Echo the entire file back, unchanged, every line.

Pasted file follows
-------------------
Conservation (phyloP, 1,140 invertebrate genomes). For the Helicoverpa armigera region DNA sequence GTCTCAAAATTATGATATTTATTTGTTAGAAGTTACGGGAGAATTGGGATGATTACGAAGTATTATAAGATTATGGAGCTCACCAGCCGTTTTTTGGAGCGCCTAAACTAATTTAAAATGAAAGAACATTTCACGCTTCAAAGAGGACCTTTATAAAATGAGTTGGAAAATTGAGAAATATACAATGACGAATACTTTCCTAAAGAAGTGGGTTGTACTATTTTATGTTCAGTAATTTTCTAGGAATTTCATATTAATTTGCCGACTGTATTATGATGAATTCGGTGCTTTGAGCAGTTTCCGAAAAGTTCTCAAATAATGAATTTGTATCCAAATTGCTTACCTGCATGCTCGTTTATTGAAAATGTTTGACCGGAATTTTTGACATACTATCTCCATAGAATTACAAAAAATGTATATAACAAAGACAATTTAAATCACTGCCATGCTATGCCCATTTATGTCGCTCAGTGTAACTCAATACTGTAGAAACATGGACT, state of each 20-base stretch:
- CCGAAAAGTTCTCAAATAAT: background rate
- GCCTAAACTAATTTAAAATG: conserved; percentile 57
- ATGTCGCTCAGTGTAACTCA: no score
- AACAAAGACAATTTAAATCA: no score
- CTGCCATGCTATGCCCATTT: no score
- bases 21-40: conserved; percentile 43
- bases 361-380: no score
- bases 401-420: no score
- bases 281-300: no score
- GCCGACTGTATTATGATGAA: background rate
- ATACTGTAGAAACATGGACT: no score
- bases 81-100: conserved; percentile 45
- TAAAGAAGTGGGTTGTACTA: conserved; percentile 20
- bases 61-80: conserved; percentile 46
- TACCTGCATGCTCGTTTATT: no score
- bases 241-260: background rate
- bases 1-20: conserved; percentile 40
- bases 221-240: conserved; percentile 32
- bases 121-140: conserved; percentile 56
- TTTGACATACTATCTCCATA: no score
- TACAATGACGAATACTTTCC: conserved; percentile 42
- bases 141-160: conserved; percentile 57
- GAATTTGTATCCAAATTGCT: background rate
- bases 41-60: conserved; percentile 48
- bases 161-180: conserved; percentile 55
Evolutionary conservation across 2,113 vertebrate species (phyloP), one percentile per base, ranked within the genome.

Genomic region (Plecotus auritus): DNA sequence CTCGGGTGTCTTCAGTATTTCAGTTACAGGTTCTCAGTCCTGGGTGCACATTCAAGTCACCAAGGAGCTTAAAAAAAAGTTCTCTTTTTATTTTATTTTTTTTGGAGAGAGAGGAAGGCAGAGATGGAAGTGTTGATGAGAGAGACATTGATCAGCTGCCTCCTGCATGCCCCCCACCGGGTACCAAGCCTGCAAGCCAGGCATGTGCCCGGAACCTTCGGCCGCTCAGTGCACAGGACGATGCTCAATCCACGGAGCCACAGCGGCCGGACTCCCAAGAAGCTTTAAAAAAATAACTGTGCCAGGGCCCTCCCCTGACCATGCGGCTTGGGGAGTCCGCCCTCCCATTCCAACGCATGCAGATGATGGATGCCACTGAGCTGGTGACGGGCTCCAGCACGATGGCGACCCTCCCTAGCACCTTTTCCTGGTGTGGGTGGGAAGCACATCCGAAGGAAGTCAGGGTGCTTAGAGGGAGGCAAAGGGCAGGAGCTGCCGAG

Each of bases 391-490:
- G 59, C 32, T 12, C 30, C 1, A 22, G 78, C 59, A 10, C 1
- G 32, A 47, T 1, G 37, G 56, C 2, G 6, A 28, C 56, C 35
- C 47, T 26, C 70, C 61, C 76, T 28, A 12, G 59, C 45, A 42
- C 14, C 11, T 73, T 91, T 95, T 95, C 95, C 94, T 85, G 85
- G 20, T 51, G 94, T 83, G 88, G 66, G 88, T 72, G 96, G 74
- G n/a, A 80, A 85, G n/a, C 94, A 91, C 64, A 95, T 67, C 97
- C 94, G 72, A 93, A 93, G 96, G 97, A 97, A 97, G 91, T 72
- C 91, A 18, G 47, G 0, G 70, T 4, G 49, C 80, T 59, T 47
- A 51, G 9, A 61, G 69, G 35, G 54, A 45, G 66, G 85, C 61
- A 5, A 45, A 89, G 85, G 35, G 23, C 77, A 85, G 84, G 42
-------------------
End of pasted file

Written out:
Conservation (phyloP, 1,140 invertebrate genomes). For the Helicoverpa armigera region DNA sequence GTCTCAAAATTATGATATTTATTTGTTAGAAGTTACGGGAGAATTGGGATGATTACGAAGTATTATAAGATTATGGAGCTCACCAGCCGTTTTTTGGAGCGCCTAAACTAATTTAAAATGAAAGAACATTTCACGCTTCAAAGAGGACCTTTATAAAATGAGTTGGAAAATTGAGAAATATACAATGACGAATACTTTCCTAAAGAAGTGGGTTGTACTATTTTATGTTCAGTAATTTTCTAGGAATTTCATATTAATTTGCCGACTGTATTATGATGAATTCGGTGCTTTGAGCAGTTTCCGAAAAGTTCTCAAATAATGAATTTGTATCCAAATTGCTTACCTGCATGCTCGTTTATTGAAAATGTTTGACCGGAATTTTTGACATACTATCTCCATAGAATTACAAAAAATGTATATAACAAAGACAATTTAAATCACTGCCATGCTATGCCCATTTATGTCGCTCAGTGTAACTCAATACTGTAGAAACATGGACT, state of each 20-base stretch:
- CCGAAAAGTTCTCAAATAAT: background rate
- GCCTAAACTAATTTAAAATG: conserved; percentile 57
- ATGTCGCTCAGTGTAACTCA: no score
- AACAAAGACAATTTAAATCA: no score
- CTGCCATGCTATGCCCATTT: no score
- bases 21-40: conserved; percentile 43
- bases 361-380: no score
- bases 401-420: no score
- bases 281-300: no score
- GCCGACTGTATTATGATGAA: background rate
- ATACTGTAGAAACATGGACT: no score
- bases 81-100: conserved; percentile 45
- TAAAGAAGTGGGTTGTACTA: conserved; percentile 20
- bases 61-80: conserved; percentile 46
- TACCTGCATGCTCGTTTATT: no score
- bases 241-260: background rate
- bases 1-20: conserved; percentile 40
- bases 221-240: conserved; percentile 32
- bases 121-140: conserved; percentile 56
- TTTGACATACTATCTCCATA: no score
- TACAATGACGAATACTTTCC: conserved; percentile 42
- bases 141-160: conserved; percentile 57
- GAATTTGTATCCAAATTGCT: background rate
- bases 41-60: conserved; percentile 48
- bases 161-180: conserved; percentile 55
Evolutionary conservation across 2,113 vertebrate species (phyloP), one percentile per base, ranked within the genome.

Genomic region (Plecotus auritus): DNA sequence CTCGGGTGTCTTCAGTATTTCAGTTACAGGTTCTCAGTCCTGGGTGCACATTCAAGTCACCAAGGAGCTTAAAAAAAAGTTCTCTTTTTATTTTATTTTTTTTGGAGAGAGAGGAAGGCAGAGATGGAAGTGTTGATGAGAGAGACATTGATCAGCTGCCTCCTGCATGCCCCCCACCGGGTACCAAGCCTGCAAGCCAGGCATGTGCCCGGAACCTTCGGCCGCTCAGTGCACAGGACGATGCTCAATCCACGGAGCCACAGCGGCCGGACTCCCAAGAAGCTTTAAAAAAATAACTGTGCCAGGGCCCTCCCCTGACCATGCGGCTTGGGGAGTCCGCCCTCCCATTCCAACGCATGCAGATGATGGATGCCACTGAGCTGGTGACGGGCTCCAGCACGATGGCGACCCTCCCTAGCACCTTTTCCTGGTGTGGGTGGGAAGCACATCCGAAGGAAGTCAGGGTGCTTAGAGGGAGGCAAAGGGCAGGAGCTGCCGAG

Each of bases 391-490:
- G 59, C 32, T 12, C 30, C 1, A 22, G 78, C 59, A 10, C 1
- G 32, A 47, T 1, G 37, G 56, C 2, G 6, A 28, C 56, C 35
- C 47, T 26, C 70, C 61, C 76, T 28, A 12, G 59, C 45, A 42
- C 14, C 11, T 73, T 91, T 95, T 95, C 95, C 94, T 85, G 85
- G 20, T 51, G 94, T 83, G 88, G 66, G 88, T 72, G 96, G 74
- G n/a, A 80, A 85, G n/a, C 94, A 91, C 64, A 95, T 67, C 97
- C 94, G 72, A 93, A 93, G 96, G 97, A 97, A 97, G 91, T 72
- C 91, A 18, G 47, G 0, G 70, T 4, G 49, C 80, T 59, T 47
- A 51, G 9, A 61, G 69, G 35, G 54, A 45, G 66, G 85, C 61
- A 5, A 45, A 89, G 85, G 35, G 23, C 77, A 85, G 84, G 42